Tony Petitti. You probably haven’t heard of him. But as legendary Orioles PA announcer Rex Barney would say, “Give that fan a contract.” Well, Major League Baseball should reward their Chief Operating Officer with a nice contract, because he was the man behind the changes to this year’s Home Run Derby format.
“We got a lot of feedback from people saying not only they loved it, but their kids loved it,” Petitti said. “We looked at the components of a lot of things. We know how much people loves brackets in the NCAA… We felt strongly that we had to have a bracket, and then we focused on the timing of it…In the past years there was a lot of reasons to take pitches. That’s not necessarily the best presentation, so we took it out of the mix and made it a little more athletic, even a little faster.”
Baseball analysts agreed this was far and away the most exciting Derby of all time. On Twitter, there was even a comment to ditch the All-Star Game and have another one of these on Tuesday. What made it so special? In an ironic twist, baseball, the only major American sport played without a clock, had its premier pre-All-Star Game event saved by the implementation of timed rounds. Along with the clock, the bracketed format added to the excitement with players squaring off against each other, allowing for a buzzer-beater to happen in the sport of baseball. Whoda thunk it.
Hometown hero Todd Frazier had the crowd pumped early on in the event when he beat the clock as it went to triple zeroes, eliminating two-time Derby champion Prince Fielder. Veteran Albert Pujols knocked out youngin Kris Bryant, my pick Joc Pederson made quick work of Manny Machado, eliminating him in less than three minutes, and Josh Donaldson advanced to the semis past first-round opponent Anthony Rizzo. All of the upper seeds won, and I was 4/4 on my picks.As the second round, the semifinal round, commenced, many commented on what was unfolding. The vast majority of players from the All-Star teams were staying to watch, contrary to past years where many would leave. Some even went down, took showers, and came back onto the field to continue watching.
Advancing to the finals first was, of course, Frazier. The crowd erupted as he hit the home run that put the nail in the coffin for Josh Donaldson. With that, I was 5/5.
On the other side of the bracket, Pederson was the first lower seed to advance, as Pujols had trouble with his batting glove and could not muster the 12 home runs needed to tie. The Machine finished the round with 11, and I moved to 6/6 on my predictions. Also of note, the 130 homers hit in the first and second rounds were more than in any other derby as a whole; and there was still one more round to go.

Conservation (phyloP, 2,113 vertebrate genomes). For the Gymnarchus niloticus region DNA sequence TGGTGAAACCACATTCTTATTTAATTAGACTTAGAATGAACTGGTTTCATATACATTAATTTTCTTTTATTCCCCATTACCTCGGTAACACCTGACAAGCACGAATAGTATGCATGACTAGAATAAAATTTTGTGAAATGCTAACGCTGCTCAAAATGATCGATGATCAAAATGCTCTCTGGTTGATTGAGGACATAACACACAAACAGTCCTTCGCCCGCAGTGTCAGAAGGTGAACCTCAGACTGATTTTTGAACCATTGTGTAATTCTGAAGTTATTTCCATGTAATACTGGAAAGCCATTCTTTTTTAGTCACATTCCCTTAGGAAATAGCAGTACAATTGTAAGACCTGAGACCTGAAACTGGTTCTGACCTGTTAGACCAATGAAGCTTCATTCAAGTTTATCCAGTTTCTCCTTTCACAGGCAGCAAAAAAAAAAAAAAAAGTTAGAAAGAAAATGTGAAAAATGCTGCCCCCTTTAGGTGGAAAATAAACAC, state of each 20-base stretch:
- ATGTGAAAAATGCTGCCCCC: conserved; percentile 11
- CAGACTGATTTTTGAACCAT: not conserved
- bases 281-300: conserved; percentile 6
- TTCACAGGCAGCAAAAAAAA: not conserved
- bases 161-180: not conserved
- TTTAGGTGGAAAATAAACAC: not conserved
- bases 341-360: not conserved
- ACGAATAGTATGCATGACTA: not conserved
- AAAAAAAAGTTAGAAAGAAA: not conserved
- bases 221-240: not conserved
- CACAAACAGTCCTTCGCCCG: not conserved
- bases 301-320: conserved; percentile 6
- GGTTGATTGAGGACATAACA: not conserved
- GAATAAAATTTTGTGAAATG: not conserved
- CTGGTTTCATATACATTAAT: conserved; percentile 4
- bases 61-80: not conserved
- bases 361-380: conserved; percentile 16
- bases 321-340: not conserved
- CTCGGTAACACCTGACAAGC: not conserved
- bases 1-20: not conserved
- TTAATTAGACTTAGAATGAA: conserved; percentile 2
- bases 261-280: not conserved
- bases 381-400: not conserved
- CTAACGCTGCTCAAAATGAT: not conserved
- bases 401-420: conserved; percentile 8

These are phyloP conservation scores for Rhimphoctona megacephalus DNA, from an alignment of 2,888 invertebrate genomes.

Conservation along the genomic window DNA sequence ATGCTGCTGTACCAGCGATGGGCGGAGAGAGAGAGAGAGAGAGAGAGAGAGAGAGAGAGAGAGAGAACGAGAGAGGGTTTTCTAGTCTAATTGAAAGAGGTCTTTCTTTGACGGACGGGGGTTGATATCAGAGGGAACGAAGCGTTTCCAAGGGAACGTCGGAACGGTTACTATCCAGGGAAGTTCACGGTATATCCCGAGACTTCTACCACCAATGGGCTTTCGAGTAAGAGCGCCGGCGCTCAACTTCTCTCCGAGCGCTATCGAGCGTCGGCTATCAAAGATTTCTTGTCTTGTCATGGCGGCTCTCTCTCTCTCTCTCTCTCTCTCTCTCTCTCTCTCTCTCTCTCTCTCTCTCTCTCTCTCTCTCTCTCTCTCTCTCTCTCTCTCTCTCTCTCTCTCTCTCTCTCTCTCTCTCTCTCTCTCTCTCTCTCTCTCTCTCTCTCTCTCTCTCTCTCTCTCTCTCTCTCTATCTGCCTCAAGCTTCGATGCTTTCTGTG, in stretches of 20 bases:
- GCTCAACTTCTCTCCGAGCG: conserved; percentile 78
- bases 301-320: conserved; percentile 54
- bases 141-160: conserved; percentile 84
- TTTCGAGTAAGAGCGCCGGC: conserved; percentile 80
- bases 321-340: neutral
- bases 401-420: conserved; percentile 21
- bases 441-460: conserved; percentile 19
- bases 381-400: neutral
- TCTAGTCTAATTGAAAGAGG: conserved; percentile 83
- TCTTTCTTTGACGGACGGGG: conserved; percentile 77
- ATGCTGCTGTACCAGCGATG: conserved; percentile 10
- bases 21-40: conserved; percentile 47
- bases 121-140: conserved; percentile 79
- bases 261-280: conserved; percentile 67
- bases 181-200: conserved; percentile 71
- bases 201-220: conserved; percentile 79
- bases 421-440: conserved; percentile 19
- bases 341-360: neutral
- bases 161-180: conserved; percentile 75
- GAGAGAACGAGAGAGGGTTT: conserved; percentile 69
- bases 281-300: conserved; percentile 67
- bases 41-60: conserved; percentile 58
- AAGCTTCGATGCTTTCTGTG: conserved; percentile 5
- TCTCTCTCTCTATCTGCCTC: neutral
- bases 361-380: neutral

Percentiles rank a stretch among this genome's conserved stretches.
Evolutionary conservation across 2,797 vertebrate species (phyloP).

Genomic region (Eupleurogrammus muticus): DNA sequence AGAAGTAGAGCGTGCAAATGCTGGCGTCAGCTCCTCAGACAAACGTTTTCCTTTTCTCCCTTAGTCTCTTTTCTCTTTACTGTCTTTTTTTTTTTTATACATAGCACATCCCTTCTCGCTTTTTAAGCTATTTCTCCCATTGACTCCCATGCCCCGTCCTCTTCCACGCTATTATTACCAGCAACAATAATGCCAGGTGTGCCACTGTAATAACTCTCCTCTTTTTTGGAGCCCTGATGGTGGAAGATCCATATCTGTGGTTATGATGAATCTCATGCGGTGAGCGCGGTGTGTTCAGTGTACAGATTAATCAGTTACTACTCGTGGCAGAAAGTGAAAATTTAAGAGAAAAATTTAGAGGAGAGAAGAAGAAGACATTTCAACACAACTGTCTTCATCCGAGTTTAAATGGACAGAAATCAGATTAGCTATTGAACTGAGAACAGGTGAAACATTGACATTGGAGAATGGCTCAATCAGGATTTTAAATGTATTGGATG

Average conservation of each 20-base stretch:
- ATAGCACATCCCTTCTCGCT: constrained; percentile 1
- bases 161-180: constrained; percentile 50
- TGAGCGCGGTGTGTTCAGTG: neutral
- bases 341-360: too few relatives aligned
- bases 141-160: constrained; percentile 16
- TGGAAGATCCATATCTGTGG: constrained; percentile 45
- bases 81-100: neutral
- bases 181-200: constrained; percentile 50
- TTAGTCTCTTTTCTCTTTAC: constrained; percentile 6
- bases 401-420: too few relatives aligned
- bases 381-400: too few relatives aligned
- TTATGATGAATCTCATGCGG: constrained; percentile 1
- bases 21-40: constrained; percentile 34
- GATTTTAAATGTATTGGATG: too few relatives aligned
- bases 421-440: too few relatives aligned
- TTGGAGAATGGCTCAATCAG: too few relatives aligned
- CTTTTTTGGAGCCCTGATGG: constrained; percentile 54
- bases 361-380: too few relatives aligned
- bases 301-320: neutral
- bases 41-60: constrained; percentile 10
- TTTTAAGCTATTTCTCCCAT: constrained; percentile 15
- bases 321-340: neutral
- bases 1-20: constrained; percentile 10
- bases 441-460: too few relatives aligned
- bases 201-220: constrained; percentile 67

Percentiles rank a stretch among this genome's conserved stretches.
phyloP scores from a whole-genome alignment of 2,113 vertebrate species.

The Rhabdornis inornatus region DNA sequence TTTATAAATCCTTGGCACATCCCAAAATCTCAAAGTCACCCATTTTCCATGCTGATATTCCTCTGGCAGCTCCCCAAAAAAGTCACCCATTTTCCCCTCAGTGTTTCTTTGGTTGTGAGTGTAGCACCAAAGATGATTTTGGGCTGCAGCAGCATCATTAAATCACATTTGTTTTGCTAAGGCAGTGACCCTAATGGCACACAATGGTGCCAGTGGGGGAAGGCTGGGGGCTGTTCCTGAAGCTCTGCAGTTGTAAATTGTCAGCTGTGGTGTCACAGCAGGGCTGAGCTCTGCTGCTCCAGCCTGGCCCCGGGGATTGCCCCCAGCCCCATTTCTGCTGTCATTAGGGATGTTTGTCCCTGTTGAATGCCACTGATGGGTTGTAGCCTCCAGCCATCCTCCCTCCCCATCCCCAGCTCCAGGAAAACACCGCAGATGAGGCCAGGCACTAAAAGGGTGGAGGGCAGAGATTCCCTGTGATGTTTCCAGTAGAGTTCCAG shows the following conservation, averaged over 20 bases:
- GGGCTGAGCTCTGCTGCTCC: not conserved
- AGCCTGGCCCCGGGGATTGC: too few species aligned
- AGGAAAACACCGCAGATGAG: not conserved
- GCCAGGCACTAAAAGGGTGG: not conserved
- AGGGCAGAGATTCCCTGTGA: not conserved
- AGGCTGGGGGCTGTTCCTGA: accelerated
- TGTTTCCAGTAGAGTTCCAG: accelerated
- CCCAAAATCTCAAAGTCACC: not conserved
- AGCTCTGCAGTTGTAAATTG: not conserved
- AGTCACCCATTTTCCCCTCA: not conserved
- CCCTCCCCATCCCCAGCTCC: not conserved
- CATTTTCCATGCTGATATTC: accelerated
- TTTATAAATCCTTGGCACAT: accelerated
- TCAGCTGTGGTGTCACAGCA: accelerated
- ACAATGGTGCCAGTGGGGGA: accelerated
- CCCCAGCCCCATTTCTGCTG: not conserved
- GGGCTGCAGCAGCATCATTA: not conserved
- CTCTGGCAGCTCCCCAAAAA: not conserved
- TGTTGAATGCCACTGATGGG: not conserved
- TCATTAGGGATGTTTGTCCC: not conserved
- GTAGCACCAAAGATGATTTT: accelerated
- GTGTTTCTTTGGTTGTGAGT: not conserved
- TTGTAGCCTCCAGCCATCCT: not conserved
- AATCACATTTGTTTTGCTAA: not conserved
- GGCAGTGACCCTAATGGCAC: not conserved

The stage was set for what would become the most riveting, enthralling, captivating, Home Run Derby finales of all time. Joc Pederson used his four minutes efficiently, going yard time after time, and finishing his final round with a total of 14 home runs.The crowd was on its feet and Nationals star pitcher Max Scherzer was doing his part to get the crowd pumped as Frazier stepped to the plate. He had four minutes to drop at least 14 bombs, 15 if he wanted to win and avoid a swing-off round.
It was a slow start and Frazier couldn’t get much going. Then, after his timeout (which he took with 2:35 to go and 5 homers), he fed off the energy of the Cincinnati fans and stepped it up a notch. He reeled off homer after homer, and closed the gap as time was running out. He hit his 14th, and had a chance to win it as the buzzer sounded, but the ball fell just short of clearing the wall.
However, because he had hit multiple home runs of 425’+, he had 30 seconds of bonus time. It took only one swing and it was all over. The stadium was pandamonium, and Frazier went wild. The players mobbed him, and Cincy’s own had won the masterful power display. I finished 6/7 on my picks, as I had Pederson beating Frazier instead.
Be sure to watch Frazier’s entire final round below.